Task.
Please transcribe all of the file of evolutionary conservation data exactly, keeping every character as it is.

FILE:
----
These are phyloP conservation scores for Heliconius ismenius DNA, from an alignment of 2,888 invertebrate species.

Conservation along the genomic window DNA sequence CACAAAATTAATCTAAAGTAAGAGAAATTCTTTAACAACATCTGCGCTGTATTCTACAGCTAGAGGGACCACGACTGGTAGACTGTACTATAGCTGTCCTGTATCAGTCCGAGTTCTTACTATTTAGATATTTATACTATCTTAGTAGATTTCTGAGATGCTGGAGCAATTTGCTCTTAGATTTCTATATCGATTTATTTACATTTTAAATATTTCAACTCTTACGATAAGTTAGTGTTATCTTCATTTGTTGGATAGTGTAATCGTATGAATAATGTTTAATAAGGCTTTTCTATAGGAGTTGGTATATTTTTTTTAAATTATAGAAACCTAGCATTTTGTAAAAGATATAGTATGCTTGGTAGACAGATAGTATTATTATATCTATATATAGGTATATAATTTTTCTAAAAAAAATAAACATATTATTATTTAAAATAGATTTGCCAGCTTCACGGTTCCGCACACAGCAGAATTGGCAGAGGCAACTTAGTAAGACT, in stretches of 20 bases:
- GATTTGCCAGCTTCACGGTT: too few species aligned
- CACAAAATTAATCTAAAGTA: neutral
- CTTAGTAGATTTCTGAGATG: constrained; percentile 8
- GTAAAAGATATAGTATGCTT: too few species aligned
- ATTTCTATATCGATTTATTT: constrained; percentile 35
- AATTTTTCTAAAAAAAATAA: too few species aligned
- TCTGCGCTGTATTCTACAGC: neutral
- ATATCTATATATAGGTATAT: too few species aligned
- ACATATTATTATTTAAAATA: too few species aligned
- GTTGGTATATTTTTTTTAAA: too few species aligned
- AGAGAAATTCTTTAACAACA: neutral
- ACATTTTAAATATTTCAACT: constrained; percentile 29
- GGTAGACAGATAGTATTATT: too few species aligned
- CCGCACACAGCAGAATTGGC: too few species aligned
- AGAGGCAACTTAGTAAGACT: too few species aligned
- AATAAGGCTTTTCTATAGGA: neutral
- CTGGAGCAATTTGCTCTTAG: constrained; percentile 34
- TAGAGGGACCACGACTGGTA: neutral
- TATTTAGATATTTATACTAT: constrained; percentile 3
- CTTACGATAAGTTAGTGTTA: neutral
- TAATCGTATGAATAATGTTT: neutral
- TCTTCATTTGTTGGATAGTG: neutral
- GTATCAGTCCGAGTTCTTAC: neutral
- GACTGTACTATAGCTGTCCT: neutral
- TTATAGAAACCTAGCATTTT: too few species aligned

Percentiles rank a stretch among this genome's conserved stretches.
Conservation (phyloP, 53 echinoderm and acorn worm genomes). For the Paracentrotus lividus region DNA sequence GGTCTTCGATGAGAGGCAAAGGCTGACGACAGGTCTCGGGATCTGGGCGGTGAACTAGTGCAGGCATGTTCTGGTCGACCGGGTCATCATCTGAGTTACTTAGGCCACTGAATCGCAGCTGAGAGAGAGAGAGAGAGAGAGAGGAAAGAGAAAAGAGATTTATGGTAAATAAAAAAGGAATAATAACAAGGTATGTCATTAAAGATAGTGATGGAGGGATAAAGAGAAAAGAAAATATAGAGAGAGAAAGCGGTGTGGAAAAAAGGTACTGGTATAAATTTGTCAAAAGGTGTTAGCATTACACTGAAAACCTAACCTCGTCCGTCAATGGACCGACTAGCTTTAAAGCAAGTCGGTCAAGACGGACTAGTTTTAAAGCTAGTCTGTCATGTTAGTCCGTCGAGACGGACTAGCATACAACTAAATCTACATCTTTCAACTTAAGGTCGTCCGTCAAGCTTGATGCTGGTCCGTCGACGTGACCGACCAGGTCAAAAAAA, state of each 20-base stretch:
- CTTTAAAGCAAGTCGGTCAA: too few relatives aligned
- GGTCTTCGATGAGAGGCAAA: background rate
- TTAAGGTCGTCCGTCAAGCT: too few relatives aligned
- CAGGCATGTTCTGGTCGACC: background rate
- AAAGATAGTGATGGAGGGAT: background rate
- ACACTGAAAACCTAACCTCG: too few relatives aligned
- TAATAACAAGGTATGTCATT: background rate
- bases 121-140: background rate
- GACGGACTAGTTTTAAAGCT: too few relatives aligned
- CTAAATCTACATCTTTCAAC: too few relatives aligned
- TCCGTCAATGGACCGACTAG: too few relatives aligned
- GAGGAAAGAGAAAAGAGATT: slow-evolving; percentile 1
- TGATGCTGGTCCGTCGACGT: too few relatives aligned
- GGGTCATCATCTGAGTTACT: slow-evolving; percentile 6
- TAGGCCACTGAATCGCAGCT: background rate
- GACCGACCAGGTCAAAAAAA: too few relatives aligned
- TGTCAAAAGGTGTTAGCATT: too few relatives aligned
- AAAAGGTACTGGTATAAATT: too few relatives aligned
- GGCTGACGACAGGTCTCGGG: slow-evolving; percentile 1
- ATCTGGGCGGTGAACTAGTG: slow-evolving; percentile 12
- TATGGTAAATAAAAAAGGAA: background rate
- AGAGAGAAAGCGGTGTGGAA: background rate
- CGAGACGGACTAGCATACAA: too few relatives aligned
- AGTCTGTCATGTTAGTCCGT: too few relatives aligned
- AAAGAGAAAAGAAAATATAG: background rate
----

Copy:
These are phyloP conservation scores for Heliconius ismenius DNA, from an alignment of 2,888 invertebrate species.

Conservation along the genomic window DNA sequence CACAAAATTAATCTAAAGTAAGAGAAATTCTTTAACAACATCTGCGCTGTATTCTACAGCTAGAGGGACCACGACTGGTAGACTGTACTATAGCTGTCCTGTATCAGTCCGAGTTCTTACTATTTAGATATTTATACTATCTTAGTAGATTTCTGAGATGCTGGAGCAATTTGCTCTTAGATTTCTATATCGATTTATTTACATTTTAAATATTTCAACTCTTACGATAAGTTAGTGTTATCTTCATTTGTTGGATAGTGTAATCGTATGAATAATGTTTAATAAGGCTTTTCTATAGGAGTTGGTATATTTTTTTTAAATTATAGAAACCTAGCATTTTGTAAAAGATATAGTATGCTTGGTAGACAGATAGTATTATTATATCTATATATAGGTATATAATTTTTCTAAAAAAAATAAACATATTATTATTTAAAATAGATTTGCCAGCTTCACGGTTCCGCACACAGCAGAATTGGCAGAGGCAACTTAGTAAGACT, in stretches of 20 bases:
- GATTTGCCAGCTTCACGGTT: too few species aligned
- CACAAAATTAATCTAAAGTA: neutral
- CTTAGTAGATTTCTGAGATG: constrained; percentile 8
- GTAAAAGATATAGTATGCTT: too few species aligned
- ATTTCTATATCGATTTATTT: constrained; percentile 35
- AATTTTTCTAAAAAAAATAA: too few species aligned
- TCTGCGCTGTATTCTACAGC: neutral
- ATATCTATATATAGGTATAT: too few species aligned
- ACATATTATTATTTAAAATA: too few species aligned
- GTTGGTATATTTTTTTTAAA: too few species aligned
- AGAGAAATTCTTTAACAACA: neutral
- ACATTTTAAATATTTCAACT: constrained; percentile 29
- GGTAGACAGATAGTATTATT: too few species aligned
- CCGCACACAGCAGAATTGGC: too few species aligned
- AGAGGCAACTTAGTAAGACT: too few species aligned
- AATAAGGCTTTTCTATAGGA: neutral
- CTGGAGCAATTTGCTCTTAG: constrained; percentile 34
- TAGAGGGACCACGACTGGTA: neutral
- TATTTAGATATTTATACTAT: constrained; percentile 3
- CTTACGATAAGTTAGTGTTA: neutral
- TAATCGTATGAATAATGTTT: neutral
- TCTTCATTTGTTGGATAGTG: neutral
- GTATCAGTCCGAGTTCTTAC: neutral
- GACTGTACTATAGCTGTCCT: neutral
- TTATAGAAACCTAGCATTTT: too few species aligned

Percentiles rank a stretch among this genome's conserved stretches.
Conservation (phyloP, 53 echinoderm and acorn worm genomes). For the Paracentrotus lividus region DNA sequence GGTCTTCGATGAGAGGCAAAGGCTGACGACAGGTCTCGGGATCTGGGCGGTGAACTAGTGCAGGCATGTTCTGGTCGACCGGGTCATCATCTGAGTTACTTAGGCCACTGAATCGCAGCTGAGAGAGAGAGAGAGAGAGAGAGGAAAGAGAAAAGAGATTTATGGTAAATAAAAAAGGAATAATAACAAGGTATGTCATTAAAGATAGTGATGGAGGGATAAAGAGAAAAGAAAATATAGAGAGAGAAAGCGGTGTGGAAAAAAGGTACTGGTATAAATTTGTCAAAAGGTGTTAGCATTACACTGAAAACCTAACCTCGTCCGTCAATGGACCGACTAGCTTTAAAGCAAGTCGGTCAAGACGGACTAGTTTTAAAGCTAGTCTGTCATGTTAGTCCGTCGAGACGGACTAGCATACAACTAAATCTACATCTTTCAACTTAAGGTCGTCCGTCAAGCTTGATGCTGGTCCGTCGACGTGACCGACCAGGTCAAAAAAA, state of each 20-base stretch:
- CTTTAAAGCAAGTCGGTCAA: too few relatives aligned
- GGTCTTCGATGAGAGGCAAA: background rate
- TTAAGGTCGTCCGTCAAGCT: too few relatives aligned
- CAGGCATGTTCTGGTCGACC: background rate
- AAAGATAGTGATGGAGGGAT: background rate
- ACACTGAAAACCTAACCTCG: too few relatives aligned
- TAATAACAAGGTATGTCATT: background rate
- bases 121-140: background rate
- GACGGACTAGTTTTAAAGCT: too few relatives aligned
- CTAAATCTACATCTTTCAAC: too few relatives aligned
- TCCGTCAATGGACCGACTAG: too few relatives aligned
- GAGGAAAGAGAAAAGAGATT: slow-evolving; percentile 1
- TGATGCTGGTCCGTCGACGT: too few relatives aligned
- GGGTCATCATCTGAGTTACT: slow-evolving; percentile 6
- TAGGCCACTGAATCGCAGCT: background rate
- GACCGACCAGGTCAAAAAAA: too few relatives aligned
- TGTCAAAAGGTGTTAGCATT: too few relatives aligned
- AAAAGGTACTGGTATAAATT: too few relatives aligned
- GGCTGACGACAGGTCTCGGG: slow-evolving; percentile 1
- ATCTGGGCGGTGAACTAGTG: slow-evolving; percentile 12
- TATGGTAAATAAAAAAGGAA: background rate
- AGAGAGAAAGCGGTGTGGAA: background rate
- CGAGACGGACTAGCATACAA: too few relatives aligned
- AGTCTGTCATGTTAGTCCGT: too few relatives aligned
- AAAGAGAAAAGAAAATATAG: background rate